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A friendly way of synthesizing vanilla flavouring from sawdust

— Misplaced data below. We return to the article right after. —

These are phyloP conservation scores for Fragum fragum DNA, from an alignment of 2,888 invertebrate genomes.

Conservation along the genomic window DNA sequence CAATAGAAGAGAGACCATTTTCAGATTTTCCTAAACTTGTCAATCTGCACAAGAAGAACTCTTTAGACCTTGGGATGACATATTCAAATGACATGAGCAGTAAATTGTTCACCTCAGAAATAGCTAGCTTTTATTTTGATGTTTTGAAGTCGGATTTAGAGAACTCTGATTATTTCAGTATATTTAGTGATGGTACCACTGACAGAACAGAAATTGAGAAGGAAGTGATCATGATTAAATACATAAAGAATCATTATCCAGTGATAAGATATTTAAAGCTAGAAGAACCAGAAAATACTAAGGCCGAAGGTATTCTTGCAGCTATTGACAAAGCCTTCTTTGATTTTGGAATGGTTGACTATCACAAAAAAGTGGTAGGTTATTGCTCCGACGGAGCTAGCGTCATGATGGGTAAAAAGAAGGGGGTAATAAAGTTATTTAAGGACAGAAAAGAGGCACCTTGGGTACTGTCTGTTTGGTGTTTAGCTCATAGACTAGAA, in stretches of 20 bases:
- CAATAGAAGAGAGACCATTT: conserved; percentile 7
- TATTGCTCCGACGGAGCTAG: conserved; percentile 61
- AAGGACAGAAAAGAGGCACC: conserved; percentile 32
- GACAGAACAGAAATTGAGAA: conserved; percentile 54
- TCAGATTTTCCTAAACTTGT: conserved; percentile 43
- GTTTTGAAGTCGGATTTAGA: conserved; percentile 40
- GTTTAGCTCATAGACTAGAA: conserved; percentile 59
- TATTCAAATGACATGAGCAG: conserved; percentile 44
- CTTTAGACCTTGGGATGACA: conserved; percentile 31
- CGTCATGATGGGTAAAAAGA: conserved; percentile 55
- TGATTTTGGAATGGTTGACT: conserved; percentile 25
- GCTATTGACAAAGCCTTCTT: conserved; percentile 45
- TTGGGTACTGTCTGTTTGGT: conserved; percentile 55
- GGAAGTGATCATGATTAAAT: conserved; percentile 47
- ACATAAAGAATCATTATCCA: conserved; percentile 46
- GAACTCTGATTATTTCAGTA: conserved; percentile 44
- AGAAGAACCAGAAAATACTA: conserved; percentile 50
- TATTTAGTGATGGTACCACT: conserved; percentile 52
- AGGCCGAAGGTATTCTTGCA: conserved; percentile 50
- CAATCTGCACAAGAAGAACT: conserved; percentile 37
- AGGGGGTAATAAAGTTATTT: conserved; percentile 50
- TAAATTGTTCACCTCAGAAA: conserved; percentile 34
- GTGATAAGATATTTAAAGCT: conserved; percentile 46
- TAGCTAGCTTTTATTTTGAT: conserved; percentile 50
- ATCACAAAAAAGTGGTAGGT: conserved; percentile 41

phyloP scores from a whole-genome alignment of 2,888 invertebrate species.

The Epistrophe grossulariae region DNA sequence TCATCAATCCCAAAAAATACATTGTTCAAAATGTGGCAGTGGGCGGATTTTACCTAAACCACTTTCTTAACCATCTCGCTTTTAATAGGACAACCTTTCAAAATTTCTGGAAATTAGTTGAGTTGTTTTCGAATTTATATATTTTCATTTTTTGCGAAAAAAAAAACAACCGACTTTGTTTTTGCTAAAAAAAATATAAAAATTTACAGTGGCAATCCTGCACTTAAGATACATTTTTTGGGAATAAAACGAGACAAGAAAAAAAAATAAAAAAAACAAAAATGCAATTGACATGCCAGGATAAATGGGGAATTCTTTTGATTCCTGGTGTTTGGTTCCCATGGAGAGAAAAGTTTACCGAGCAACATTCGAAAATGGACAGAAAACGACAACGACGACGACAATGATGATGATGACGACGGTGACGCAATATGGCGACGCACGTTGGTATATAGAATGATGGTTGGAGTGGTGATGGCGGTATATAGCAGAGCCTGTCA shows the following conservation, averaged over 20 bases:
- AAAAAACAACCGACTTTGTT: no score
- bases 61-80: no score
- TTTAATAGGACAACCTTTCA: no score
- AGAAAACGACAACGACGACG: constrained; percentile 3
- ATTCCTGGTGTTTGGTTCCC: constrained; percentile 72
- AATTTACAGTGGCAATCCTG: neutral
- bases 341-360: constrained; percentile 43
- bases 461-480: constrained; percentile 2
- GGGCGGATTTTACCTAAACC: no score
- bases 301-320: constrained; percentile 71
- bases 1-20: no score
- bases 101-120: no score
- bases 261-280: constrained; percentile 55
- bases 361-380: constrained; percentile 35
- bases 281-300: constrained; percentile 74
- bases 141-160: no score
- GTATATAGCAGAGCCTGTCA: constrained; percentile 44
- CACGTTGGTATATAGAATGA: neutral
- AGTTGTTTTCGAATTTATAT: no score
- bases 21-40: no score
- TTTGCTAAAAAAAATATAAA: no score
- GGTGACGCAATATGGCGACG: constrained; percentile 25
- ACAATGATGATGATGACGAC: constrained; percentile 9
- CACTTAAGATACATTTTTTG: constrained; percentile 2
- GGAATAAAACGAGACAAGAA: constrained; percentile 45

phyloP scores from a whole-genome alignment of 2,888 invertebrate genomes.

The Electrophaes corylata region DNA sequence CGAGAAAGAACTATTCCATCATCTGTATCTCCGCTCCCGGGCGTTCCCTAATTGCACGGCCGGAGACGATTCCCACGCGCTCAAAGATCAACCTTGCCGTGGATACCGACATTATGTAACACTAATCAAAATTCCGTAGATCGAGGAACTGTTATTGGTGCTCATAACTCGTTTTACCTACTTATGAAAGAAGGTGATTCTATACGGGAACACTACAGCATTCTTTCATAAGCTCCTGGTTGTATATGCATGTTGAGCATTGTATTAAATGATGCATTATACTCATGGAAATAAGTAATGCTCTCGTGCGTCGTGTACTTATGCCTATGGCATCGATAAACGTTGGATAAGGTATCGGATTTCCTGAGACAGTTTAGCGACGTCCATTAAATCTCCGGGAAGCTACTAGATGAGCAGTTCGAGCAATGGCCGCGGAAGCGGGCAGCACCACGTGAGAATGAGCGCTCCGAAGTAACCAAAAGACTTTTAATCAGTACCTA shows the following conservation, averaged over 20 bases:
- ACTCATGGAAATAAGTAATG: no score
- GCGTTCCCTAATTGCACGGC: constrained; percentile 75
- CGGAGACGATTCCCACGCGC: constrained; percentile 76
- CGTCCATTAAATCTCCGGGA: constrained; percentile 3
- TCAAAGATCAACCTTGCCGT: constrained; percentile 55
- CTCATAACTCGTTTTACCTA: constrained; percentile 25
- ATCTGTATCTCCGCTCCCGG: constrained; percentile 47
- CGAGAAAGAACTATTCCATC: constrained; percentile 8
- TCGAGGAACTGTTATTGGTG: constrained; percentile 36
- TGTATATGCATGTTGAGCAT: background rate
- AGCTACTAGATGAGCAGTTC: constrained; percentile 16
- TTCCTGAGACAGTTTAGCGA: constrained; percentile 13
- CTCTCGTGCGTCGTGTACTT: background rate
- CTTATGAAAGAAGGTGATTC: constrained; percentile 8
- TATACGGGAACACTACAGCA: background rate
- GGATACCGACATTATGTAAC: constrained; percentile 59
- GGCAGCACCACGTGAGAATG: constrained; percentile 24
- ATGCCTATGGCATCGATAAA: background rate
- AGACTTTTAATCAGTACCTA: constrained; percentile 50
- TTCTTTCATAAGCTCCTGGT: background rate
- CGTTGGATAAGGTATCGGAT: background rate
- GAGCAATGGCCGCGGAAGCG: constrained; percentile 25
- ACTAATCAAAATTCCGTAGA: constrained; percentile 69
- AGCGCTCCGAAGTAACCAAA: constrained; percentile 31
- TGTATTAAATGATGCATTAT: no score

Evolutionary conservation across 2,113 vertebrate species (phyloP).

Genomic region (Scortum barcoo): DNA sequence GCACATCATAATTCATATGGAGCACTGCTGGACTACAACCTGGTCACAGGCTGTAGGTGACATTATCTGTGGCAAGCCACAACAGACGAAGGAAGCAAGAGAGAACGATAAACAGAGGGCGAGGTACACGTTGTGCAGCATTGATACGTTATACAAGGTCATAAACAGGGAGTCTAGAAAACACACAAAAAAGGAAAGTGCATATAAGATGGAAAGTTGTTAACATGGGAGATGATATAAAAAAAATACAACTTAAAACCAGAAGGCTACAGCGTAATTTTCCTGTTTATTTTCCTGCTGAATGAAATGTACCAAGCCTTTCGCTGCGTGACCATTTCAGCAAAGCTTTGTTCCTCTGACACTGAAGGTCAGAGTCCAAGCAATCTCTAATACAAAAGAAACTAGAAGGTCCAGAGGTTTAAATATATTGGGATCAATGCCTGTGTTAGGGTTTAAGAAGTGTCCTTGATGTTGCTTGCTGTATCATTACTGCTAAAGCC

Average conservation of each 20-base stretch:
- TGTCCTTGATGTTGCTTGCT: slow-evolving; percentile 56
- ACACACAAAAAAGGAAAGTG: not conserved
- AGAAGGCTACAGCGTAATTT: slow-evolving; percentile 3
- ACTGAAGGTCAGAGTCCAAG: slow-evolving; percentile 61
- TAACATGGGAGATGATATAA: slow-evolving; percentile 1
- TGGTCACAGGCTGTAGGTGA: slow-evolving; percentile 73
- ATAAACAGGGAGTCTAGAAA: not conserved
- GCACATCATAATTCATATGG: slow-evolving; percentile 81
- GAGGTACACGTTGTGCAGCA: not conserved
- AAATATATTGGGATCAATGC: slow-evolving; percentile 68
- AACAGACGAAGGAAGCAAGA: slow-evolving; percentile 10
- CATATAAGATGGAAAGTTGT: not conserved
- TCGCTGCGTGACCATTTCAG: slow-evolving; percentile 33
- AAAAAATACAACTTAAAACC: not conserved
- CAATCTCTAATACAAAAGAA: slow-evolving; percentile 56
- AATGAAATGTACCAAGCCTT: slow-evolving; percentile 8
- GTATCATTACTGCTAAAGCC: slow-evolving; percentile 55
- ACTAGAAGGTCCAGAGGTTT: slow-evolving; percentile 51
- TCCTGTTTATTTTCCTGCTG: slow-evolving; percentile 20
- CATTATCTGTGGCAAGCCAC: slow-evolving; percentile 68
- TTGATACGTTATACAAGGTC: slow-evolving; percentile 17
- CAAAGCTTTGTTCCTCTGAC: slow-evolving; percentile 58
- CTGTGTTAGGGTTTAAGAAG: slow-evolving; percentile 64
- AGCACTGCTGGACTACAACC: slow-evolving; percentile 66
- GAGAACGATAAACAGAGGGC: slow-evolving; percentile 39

VanillinThe world seems to have an insatiable appetite for vanilla, some of it for the ‘white’ vanilla-flavoured ice-cream that everyone loves to eat on hot days.  Unfortunately there are not enough vanilla pods to go round.  We need maybe ten times as much as is being produced.  There is a synthetic approach, making vanillin from the lignin in wood pulp, but the lignin has needed a mixture of sodium hydroxide and sodium sulphide to oxidize, both highly corrosive and requiring strong acids to neutralize the mixture.  This is so environmentally unfriendly that it is rarely used. Ahmad Shamsuri and D K Abdullah at University Putra Malaysia have now announced a new method using 1,3-dimethylimidazolium methylsulphate, a room temperature liquid that is relatively benign.  When the lignin is dissolved in this and oxygen bubbled through, vanillin can be filtered off.  This offers a cheaper alternative to other ‘green’ but expensive ways of synthesizing vanillin, and holds out the prospect of changing the economics of its production.  And of course to secure our future supplies of flavoured ice-cream.


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